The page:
The Evans Scholarship Foundation began in 1930 with funding provided by amateur golfer Charles "Chick'' Evans, who in 1916 was the first player to win the U.S. Open and U.S. Amateur in the same year. Only Bobby Jones, in 1930, has done it since. Evans also won the 1910 Western Open and the 1920 U.S. Amateur in a long career that saw him enter the U.S. Amateur 50 times. Evans died in 1979.

Evans had earned several thousand dollars in royalties for various instruction records as well as from sales generated by a golf instruction book. Under the rules of the time, if Evans would have kept the money for himself, he would have forfeited his amateur status and would have had to turn professional for accepting the funds. It was never his intention to play for pay.

But Evans was able to earmark the money for a caddie scholarship program that the WGA administered. From two Evans Scholars at Northwestern in 1930, the program has grown to 935 in college this year at nearly 20 schools around the country. And there are 10,000 Evans Scholars alumni, too.

Bauschka learned in February that he had been awarded the scholarship after an interview process that occurred here at Crooked Stick. He had spent several years working at golf courses, as well as caddying at nearby Prairie View Golf Club. Being a caddie for at least two years, getting the proper recommendations and high school grades as well as showing financial need are all criteria for the scholarship.

"I could have never imagined everything that has happened for me in the last year,'' he said. "I was literally counting trees while at my internship with Duke Realty last summer when I got a call from the WGA telling me that the money from Spieth's hole-in-one would go for my scholarship. I can never express how surprising that was and how grateful I am to everyone who was involved.''

Bauschka paid for his first year of college with money saved from his time working at golf courses. The Evans Scholarship will take care of his tuition and housing through four years at Purdue, where he is majoring in construction engineering management.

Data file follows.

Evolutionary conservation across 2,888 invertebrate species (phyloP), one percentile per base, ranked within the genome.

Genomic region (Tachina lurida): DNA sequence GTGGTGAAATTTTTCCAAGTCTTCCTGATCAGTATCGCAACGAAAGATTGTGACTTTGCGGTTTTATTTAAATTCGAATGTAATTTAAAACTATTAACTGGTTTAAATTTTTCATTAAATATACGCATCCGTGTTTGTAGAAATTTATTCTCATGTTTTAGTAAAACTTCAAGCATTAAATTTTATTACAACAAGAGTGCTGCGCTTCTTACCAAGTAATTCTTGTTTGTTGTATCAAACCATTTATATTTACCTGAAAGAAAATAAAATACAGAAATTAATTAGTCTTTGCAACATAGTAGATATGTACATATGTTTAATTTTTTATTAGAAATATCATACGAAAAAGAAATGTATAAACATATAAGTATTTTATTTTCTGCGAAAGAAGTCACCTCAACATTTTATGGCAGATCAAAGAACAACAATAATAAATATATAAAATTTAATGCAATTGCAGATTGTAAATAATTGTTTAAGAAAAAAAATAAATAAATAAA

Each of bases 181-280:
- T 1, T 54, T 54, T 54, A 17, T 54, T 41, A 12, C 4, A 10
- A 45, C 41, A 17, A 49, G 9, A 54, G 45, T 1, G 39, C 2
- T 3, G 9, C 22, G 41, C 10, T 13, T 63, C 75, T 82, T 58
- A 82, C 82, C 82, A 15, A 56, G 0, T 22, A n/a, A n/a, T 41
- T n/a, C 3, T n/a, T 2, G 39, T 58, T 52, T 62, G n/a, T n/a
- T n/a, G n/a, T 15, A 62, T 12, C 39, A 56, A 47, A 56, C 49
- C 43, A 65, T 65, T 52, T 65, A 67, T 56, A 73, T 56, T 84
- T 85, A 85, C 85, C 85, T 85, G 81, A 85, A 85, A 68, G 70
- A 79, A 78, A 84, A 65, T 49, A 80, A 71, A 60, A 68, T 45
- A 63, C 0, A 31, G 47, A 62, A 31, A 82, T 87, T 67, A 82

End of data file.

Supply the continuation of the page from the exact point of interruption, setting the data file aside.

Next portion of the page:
An added thrill this week was getting to meet Spieth.

"He was as nice a person as he seems on TV and as everyone has said, was a pleasure to talk to,'' Bauschka said. "After he congratulated me on getting the scholarship, we talked about my pursuit at Purdue, about the 7-iron he hit to make the hole-in-one -- about how his caddie suggested a 6-iron instead.''

Kaczkowski said the hope in getting the word out about the program is that caddying offers another way to grow golf, a big push in the industry today.

"I do think a lot of the discussion around growing the game has kind of missed the boat,'' he said. "The idea of caddying is a great way to make money in the summer, a fun way to interact with adults, learn the game, learn how people handle themselves on the golf course, which is a big barrier to playing the game -- the intimidation factor.

"The idea of kids caddying and learning how the game works and having the ability to play the golf course helps the game. It exposes people to golf and they might try it later in life. If you want future golfers, future members, a caddie program is a great way to help start it.''

Editor's Note: Bob Harig, who caddied at Inverness Golf Club in Palatine, Illinois, attended Indiana University on an Evans Scholarship.